Black Iron's Glory - Chapter 117

Come to think of it, it was rather funny. Claude had worked as supervisor of Normanley Wood for two months, but had not claimed a salary yet, despite his mistress leaving the money with his father.

She'd left the money in the form of notes from the town bank. They were worthless outside of being traded at the bank for actual coin. It was also a sign of her trust in his father. Ten crowns was a huge sum for most people. That said, it wasn't much to Maria. She was happy to spend it to nurture a new magus. The spells Claude had gifted her was worth far more to her than money ever could be. This was barely the beginning of a repayment in her eyes.

He'd become the focus of quite a fair amount of jealousy as a result, and no small share of it spilled to his entire family, especially his father. Claude had not peeped as much as a word relating to any of this since he'd left for the wood, but now he'd finally come for the money.

He'd not expected to do it so quickly, but he'd underestimated how expensive magical materials were. He'd not wasted it all at least, he had forty tubes and twenty bottles of potions, and he'd also reforged Edmigar's sword and crossbow, but they were not going to turn into money anytime soon. The potions were too likely to blow up in his face if he tried to sell them, and, while the sword and crossbow had been reforged, they had yet to receive enchantments as Claude didn't know how to do that yet. Landes' diary said nothing on the process and all of Maria's books were on herbal medicine, not on enchantry.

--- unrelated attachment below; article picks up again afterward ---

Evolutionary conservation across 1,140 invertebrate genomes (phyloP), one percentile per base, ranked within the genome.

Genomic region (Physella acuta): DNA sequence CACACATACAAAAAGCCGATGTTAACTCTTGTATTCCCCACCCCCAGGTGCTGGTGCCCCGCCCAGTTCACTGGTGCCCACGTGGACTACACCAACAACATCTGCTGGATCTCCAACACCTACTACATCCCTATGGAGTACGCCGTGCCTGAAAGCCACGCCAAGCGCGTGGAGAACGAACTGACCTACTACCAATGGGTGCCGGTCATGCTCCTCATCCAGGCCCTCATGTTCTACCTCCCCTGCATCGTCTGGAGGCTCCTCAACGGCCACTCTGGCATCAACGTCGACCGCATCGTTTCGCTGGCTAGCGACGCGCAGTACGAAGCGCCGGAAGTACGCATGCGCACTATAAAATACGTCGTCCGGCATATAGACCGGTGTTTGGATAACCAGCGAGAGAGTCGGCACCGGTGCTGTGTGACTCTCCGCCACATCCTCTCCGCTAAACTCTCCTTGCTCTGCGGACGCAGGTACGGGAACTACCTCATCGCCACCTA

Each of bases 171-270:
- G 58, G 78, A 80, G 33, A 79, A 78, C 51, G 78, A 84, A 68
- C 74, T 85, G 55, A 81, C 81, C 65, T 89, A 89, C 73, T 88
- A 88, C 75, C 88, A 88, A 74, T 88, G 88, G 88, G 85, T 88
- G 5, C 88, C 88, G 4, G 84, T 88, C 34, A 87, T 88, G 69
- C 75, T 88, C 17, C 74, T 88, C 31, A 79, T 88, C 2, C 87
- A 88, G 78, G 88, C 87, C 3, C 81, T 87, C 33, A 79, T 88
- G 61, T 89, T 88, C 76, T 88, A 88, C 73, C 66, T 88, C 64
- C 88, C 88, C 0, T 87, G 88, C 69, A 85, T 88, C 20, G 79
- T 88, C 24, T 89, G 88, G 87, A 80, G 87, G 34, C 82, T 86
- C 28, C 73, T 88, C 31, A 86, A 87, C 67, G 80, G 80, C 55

Thus, he had no money, and no way to quickly make more on his own. He had little choice but to come asking for his salary. Well, he did technically still had some shaliuns left, about nine by his reckoning, but he had no mind to exchange them for normal crowns. They were worth much more to him as currency for direct exchange for magic materials and items on the black market.